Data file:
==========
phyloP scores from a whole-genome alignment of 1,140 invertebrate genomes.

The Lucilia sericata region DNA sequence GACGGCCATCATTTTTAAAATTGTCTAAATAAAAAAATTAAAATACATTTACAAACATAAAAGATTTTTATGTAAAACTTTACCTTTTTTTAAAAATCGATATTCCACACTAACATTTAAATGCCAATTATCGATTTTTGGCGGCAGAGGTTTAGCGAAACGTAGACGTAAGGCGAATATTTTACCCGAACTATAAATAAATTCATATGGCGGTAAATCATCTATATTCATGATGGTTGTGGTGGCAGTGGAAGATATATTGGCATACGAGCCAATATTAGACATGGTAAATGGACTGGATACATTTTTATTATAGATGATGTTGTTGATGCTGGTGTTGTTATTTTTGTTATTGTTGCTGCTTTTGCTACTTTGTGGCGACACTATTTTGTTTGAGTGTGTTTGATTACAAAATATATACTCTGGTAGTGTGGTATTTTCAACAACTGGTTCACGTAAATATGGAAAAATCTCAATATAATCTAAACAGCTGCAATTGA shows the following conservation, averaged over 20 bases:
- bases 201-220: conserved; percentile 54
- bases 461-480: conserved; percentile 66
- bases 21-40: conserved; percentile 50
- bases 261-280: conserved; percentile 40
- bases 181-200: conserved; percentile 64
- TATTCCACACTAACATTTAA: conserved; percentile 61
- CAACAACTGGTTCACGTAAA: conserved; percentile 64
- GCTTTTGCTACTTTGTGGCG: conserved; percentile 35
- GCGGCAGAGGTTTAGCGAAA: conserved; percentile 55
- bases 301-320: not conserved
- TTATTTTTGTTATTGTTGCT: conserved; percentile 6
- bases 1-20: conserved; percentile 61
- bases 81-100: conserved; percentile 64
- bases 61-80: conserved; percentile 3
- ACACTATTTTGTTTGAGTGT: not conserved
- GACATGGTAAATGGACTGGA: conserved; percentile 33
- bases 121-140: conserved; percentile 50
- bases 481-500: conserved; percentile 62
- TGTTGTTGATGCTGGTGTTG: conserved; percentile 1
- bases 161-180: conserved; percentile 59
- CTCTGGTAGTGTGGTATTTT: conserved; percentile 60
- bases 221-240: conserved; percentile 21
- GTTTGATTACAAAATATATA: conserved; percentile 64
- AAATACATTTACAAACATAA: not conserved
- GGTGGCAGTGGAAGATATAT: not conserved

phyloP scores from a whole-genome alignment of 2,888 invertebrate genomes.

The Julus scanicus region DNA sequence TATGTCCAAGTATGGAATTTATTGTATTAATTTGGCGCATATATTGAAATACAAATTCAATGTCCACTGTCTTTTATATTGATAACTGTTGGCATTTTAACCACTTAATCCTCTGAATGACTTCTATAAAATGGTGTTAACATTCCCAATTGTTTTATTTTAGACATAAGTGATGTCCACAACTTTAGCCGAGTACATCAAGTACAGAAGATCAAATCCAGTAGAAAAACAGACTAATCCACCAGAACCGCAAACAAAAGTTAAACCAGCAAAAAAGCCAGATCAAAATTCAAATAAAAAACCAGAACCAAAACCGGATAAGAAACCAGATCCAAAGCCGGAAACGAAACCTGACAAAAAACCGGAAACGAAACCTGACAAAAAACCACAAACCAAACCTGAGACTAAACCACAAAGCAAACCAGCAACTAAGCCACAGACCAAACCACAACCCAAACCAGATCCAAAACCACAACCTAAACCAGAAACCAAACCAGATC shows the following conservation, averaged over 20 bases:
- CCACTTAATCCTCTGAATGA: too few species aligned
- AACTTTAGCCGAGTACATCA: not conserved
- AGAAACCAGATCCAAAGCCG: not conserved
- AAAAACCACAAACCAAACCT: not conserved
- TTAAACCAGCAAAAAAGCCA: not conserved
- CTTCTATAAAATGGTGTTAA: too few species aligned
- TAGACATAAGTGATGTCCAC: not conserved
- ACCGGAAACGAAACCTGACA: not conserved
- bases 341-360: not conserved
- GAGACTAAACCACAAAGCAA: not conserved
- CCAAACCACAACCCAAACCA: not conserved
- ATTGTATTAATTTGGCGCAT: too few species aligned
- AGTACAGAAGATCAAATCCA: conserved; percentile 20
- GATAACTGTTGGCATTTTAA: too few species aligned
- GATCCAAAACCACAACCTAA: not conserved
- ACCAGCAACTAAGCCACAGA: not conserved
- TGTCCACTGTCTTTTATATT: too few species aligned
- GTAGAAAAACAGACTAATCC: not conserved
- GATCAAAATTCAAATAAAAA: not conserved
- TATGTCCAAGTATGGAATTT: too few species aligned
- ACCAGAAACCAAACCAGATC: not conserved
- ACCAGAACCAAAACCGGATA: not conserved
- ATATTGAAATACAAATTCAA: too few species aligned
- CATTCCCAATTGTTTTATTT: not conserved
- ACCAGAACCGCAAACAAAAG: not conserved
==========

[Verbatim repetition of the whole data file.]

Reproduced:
phyloP scores from a whole-genome alignment of 1,140 invertebrate genomes.

The Lucilia sericata region DNA sequence GACGGCCATCATTTTTAAAATTGTCTAAATAAAAAAATTAAAATACATTTACAAACATAAAAGATTTTTATGTAAAACTTTACCTTTTTTTAAAAATCGATATTCCACACTAACATTTAAATGCCAATTATCGATTTTTGGCGGCAGAGGTTTAGCGAAACGTAGACGTAAGGCGAATATTTTACCCGAACTATAAATAAATTCATATGGCGGTAAATCATCTATATTCATGATGGTTGTGGTGGCAGTGGAAGATATATTGGCATACGAGCCAATATTAGACATGGTAAATGGACTGGATACATTTTTATTATAGATGATGTTGTTGATGCTGGTGTTGTTATTTTTGTTATTGTTGCTGCTTTTGCTACTTTGTGGCGACACTATTTTGTTTGAGTGTGTTTGATTACAAAATATATACTCTGGTAGTGTGGTATTTTCAACAACTGGTTCACGTAAATATGGAAAAATCTCAATATAATCTAAACAGCTGCAATTGA shows the following conservation, averaged over 20 bases:
- bases 201-220: conserved; percentile 54
- bases 461-480: conserved; percentile 66
- bases 21-40: conserved; percentile 50
- bases 261-280: conserved; percentile 40
- bases 181-200: conserved; percentile 64
- TATTCCACACTAACATTTAA: conserved; percentile 61
- CAACAACTGGTTCACGTAAA: conserved; percentile 64
- GCTTTTGCTACTTTGTGGCG: conserved; percentile 35
- GCGGCAGAGGTTTAGCGAAA: conserved; percentile 55
- bases 301-320: not conserved
- TTATTTTTGTTATTGTTGCT: conserved; percentile 6
- bases 1-20: conserved; percentile 61
- bases 81-100: conserved; percentile 64
- bases 61-80: conserved; percentile 3
- ACACTATTTTGTTTGAGTGT: not conserved
- GACATGGTAAATGGACTGGA: conserved; percentile 33
- bases 121-140: conserved; percentile 50
- bases 481-500: conserved; percentile 62
- TGTTGTTGATGCTGGTGTTG: conserved; percentile 1
- bases 161-180: conserved; percentile 59
- CTCTGGTAGTGTGGTATTTT: conserved; percentile 60
- bases 221-240: conserved; percentile 21
- GTTTGATTACAAAATATATA: conserved; percentile 64
- AAATACATTTACAAACATAA: not conserved
- GGTGGCAGTGGAAGATATAT: not conserved

phyloP scores from a whole-genome alignment of 2,888 invertebrate genomes.

The Julus scanicus region DNA sequence TATGTCCAAGTATGGAATTTATTGTATTAATTTGGCGCATATATTGAAATACAAATTCAATGTCCACTGTCTTTTATATTGATAACTGTTGGCATTTTAACCACTTAATCCTCTGAATGACTTCTATAAAATGGTGTTAACATTCCCAATTGTTTTATTTTAGACATAAGTGATGTCCACAACTTTAGCCGAGTACATCAAGTACAGAAGATCAAATCCAGTAGAAAAACAGACTAATCCACCAGAACCGCAAACAAAAGTTAAACCAGCAAAAAAGCCAGATCAAAATTCAAATAAAAAACCAGAACCAAAACCGGATAAGAAACCAGATCCAAAGCCGGAAACGAAACCTGACAAAAAACCGGAAACGAAACCTGACAAAAAACCACAAACCAAACCTGAGACTAAACCACAAAGCAAACCAGCAACTAAGCCACAGACCAAACCACAACCCAAACCAGATCCAAAACCACAACCTAAACCAGAAACCAAACCAGATC shows the following conservation, averaged over 20 bases:
- CCACTTAATCCTCTGAATGA: too few species aligned
- AACTTTAGCCGAGTACATCA: not conserved
- AGAAACCAGATCCAAAGCCG: not conserved
- AAAAACCACAAACCAAACCT: not conserved
- TTAAACCAGCAAAAAAGCCA: not conserved
- CTTCTATAAAATGGTGTTAA: too few species aligned
- TAGACATAAGTGATGTCCAC: not conserved
- ACCGGAAACGAAACCTGACA: not conserved
- bases 341-360: not conserved
- GAGACTAAACCACAAAGCAA: not conserved
- CCAAACCACAACCCAAACCA: not conserved
- ATTGTATTAATTTGGCGCAT: too few species aligned
- AGTACAGAAGATCAAATCCA: conserved; percentile 20
- GATAACTGTTGGCATTTTAA: too few species aligned
- GATCCAAAACCACAACCTAA: not conserved
- ACCAGCAACTAAGCCACAGA: not conserved
- TGTCCACTGTCTTTTATATT: too few species aligned
- GTAGAAAAACAGACTAATCC: not conserved
- GATCAAAATTCAAATAAAAA: not conserved
- TATGTCCAAGTATGGAATTT: too few species aligned
- ACCAGAAACCAAACCAGATC: not conserved
- ACCAGAACCAAAACCGGATA: not conserved
- ATATTGAAATACAAATTCAA: too few species aligned
- CATTCCCAATTGTTTTATTT: not conserved
- ACCAGAACCGCAAACAAAAG: not conserved